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Guest pioneer31

Something That The Bulls Forgot......

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Guest pioneer31

If IR's rise and BTL's get roasted and sell up, then that will decrase rental supply.........however more and more OO's will decide to rent that spare room out as they find themselves getting squeezed by higher monthly repayments.

Edited by pioneer31

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If IR's rise and BTL's get roasted and sell up, then that will decrase rental supply.........however more and more OO's will decide to rent that spare room out as they find themselves getting squeezed by higher monthly repayments.

You can find a hundred posts on this site stating with total certainty that there are thousands and thousands of unoccupied BTL investments in the UK - usually flats in "prime" city centre locations. Therefore it should follow that if (say) 50% of BTL investors sell up then there would be plenty of spare BTL capacity left for the evicted tenants to go to.

As well as there being plenty of spare BTL property for evicted tenants to go to, who is it that the BTL brigade would actually sell to? Thats right - it would be, in the main, to people who are currently renting. These people would see prices down or flat and would beg borrow and steal to buy them. If prices fell, the site of those "luxury apartments" at 15% off would be too much for them to resist.

Aside from the basic market reasons why your theory does not hold up, there are two other important factors. First, families or OO of any description will normally only try to rent a room out as a last resort. Who wants an unknown transient in their home? Even if an OO was moved to do this, chances are they wont live in a place people want to rent. The other point to recognize is why would a tenant want to rent a room from a family? Given how astonishingly cheap i keep hearing rents are, how BTL flats can be had for pennies a month etc etc, why trade that for a small room in someones family home?

Your theory i am afraid to say does not stand scrutiny.

Edited by HPC Convert

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Who wants an unknown transient in their home? Even if an OO was moved to do this, chances are they wont live in a place people want to rent. The other point to recognize is why would a tenant want to rent a room from a family?

Luckily for me my housemate wanted an unknown transient in her home, or I'd have had to rent a flat on my own, with bills, at twice the price!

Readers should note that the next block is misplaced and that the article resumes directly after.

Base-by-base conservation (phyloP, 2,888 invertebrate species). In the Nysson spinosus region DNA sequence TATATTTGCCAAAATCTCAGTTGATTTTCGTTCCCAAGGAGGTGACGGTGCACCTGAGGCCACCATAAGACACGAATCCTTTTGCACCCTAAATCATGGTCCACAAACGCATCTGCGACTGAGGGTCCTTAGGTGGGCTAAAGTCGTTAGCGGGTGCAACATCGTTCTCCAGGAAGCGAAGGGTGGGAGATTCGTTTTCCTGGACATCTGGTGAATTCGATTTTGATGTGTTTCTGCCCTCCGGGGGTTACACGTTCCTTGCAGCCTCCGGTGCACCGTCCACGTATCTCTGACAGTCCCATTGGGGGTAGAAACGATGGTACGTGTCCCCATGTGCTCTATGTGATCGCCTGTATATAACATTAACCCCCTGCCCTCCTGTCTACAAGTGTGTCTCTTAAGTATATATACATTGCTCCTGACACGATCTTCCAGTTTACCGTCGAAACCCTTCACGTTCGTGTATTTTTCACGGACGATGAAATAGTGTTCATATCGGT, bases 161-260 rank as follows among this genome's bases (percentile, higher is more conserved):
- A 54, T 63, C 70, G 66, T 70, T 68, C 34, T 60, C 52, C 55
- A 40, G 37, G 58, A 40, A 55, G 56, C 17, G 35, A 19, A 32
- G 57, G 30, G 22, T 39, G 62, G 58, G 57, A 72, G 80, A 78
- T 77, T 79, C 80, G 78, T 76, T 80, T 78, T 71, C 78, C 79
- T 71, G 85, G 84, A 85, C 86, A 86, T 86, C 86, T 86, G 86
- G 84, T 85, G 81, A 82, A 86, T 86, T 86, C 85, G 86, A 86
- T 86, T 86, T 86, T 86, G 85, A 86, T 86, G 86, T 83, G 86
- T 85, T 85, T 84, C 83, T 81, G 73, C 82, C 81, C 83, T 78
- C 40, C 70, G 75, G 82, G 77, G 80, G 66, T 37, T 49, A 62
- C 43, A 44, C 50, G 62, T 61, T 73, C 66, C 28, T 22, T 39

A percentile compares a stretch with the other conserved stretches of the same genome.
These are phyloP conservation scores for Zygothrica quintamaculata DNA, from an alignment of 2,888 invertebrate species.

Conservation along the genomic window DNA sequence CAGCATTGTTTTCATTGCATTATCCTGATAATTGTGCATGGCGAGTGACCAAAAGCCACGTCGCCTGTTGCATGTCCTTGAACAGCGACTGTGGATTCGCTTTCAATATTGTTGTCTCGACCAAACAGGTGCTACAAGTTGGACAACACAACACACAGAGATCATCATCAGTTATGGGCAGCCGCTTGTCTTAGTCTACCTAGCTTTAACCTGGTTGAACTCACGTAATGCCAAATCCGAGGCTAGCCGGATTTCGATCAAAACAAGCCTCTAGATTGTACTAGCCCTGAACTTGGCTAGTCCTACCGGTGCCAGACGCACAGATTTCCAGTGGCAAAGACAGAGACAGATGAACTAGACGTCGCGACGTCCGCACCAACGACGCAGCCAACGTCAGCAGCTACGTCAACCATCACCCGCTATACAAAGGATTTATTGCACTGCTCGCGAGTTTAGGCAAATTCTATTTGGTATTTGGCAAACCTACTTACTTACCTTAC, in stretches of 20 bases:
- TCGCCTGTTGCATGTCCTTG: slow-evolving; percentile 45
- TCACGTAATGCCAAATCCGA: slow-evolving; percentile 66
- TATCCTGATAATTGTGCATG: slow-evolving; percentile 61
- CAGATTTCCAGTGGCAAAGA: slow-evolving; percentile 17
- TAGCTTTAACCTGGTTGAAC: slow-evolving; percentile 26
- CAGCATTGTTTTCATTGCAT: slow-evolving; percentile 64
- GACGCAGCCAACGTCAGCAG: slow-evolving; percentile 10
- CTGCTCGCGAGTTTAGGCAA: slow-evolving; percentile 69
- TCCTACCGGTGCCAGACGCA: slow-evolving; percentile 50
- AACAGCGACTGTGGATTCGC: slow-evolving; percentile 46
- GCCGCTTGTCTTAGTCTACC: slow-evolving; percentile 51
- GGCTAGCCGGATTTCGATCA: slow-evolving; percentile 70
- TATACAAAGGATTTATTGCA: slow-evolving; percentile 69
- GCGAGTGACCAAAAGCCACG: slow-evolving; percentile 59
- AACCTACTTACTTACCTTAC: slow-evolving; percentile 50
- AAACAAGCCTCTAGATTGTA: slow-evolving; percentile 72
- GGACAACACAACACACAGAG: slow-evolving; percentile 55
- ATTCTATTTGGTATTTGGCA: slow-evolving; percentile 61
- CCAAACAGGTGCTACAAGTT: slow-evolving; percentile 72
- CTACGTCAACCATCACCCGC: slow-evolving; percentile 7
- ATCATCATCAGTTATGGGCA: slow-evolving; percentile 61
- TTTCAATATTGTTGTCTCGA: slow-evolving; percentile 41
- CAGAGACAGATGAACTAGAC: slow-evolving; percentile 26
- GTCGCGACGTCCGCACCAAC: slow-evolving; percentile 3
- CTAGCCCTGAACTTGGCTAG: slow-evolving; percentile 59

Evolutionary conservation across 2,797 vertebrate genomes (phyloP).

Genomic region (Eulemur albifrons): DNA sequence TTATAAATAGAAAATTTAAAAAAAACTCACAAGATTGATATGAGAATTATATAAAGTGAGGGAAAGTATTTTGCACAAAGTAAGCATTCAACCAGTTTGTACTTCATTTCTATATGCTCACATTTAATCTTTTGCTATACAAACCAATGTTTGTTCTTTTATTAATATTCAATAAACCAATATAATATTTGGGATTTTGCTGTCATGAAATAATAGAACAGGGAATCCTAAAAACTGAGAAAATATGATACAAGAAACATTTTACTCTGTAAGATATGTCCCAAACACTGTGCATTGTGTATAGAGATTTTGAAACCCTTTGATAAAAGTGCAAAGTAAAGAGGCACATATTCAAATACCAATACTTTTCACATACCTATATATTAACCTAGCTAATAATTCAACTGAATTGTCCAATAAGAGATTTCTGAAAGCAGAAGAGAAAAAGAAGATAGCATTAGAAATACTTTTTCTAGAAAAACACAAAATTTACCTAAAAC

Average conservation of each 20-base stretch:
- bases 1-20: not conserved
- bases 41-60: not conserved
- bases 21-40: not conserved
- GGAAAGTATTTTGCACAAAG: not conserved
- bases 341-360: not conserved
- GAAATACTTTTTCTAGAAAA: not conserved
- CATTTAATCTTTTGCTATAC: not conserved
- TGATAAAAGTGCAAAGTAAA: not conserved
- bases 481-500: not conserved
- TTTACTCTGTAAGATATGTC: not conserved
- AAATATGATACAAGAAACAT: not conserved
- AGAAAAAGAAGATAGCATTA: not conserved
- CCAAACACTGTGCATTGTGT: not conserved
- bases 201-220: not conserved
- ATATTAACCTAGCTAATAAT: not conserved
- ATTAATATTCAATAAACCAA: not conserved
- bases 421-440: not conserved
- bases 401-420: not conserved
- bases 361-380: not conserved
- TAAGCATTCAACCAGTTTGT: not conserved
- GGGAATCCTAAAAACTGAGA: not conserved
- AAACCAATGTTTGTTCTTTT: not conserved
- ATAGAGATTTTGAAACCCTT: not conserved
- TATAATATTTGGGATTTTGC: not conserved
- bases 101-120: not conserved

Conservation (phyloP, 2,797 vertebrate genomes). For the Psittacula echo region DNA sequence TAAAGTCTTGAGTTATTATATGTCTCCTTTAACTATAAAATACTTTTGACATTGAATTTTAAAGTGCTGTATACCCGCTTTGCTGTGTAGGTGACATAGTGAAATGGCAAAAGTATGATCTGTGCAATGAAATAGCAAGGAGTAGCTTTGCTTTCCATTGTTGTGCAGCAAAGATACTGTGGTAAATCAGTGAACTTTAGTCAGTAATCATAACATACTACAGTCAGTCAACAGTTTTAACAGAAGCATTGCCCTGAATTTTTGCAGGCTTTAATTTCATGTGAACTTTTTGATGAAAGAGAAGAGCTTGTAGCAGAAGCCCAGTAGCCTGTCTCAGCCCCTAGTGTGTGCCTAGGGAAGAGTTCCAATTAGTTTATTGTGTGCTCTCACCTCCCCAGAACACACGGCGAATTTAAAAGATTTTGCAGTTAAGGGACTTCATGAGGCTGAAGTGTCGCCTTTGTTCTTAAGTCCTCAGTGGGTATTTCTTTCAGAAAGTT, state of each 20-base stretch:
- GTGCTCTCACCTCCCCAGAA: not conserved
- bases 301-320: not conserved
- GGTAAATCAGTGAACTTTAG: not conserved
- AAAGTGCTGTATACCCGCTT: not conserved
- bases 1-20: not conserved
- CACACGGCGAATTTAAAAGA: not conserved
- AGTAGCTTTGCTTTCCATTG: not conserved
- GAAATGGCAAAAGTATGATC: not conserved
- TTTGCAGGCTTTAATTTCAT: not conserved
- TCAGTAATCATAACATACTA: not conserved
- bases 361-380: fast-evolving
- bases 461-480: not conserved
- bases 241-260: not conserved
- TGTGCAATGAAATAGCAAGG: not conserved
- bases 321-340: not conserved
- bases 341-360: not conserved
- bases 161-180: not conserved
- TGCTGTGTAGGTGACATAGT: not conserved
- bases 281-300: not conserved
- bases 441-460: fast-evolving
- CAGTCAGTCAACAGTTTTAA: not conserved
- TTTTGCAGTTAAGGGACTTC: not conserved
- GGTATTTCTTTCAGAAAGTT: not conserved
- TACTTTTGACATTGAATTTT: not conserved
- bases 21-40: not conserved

As for renting with a family - depends on the family and the renter..... of course looking at families these days I'd not want to. But just 20-25 years ago it was VERY commonplace. My friend rented a room with a family - who had the rule that she wasn't allowed to bring in or eat beef.

And of course, don't forget singles are feeling the pinch - those with a 2nd bedroom can let that out as a houseshare. Very likely to be happening I'd say

Edited by ScaredEitherWay

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If IR's rise and BTL's get roasted and sell up, then that will decrase rental supply.........however more and more OO's will decide to rent that spare room out as they find themselves getting squeezed by higher monthly repayments.

No, I don't think so. The only sector this factor could affect is houseshares. and most of them are students, and most of the BTL guys who are happy to do student houseshares know what they're doing and in it for the long haul. You may be right for a tiny number of people, but it's not signifiacnt.

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Gumtree did a PR story last week saying that London rent-a-rooms were up 30% on their site since the interest rate rises. Probably you are right that families are not going to be into this very much, but my brother and his wife did it recently and they have two kids, so it is possible. Also, most people getting it tough with mortgage rises bought recently in last few years and probably don't have kids, and many are single. In that scenario, rent-a-room is more likely, and it's tax free. I wouldn't underestimate its ability to depress buy-to-let. It only takes a couple of per cent of demand drop at the margins to stop rents rising and maybe even put downward pressure on them.

I know someone who lets a lot of property and he talks about rents rising much higher as the way to bring the market back to equilibrium. Now what do you think is more likely right now? Rents rising sky high to justify his investment, or a fall in property prices? One of them has to happen.

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Luckily for me my housemate wanted an unknown transient in her home, or I'd have had to rent a flat on my own, with bills, at twice the price!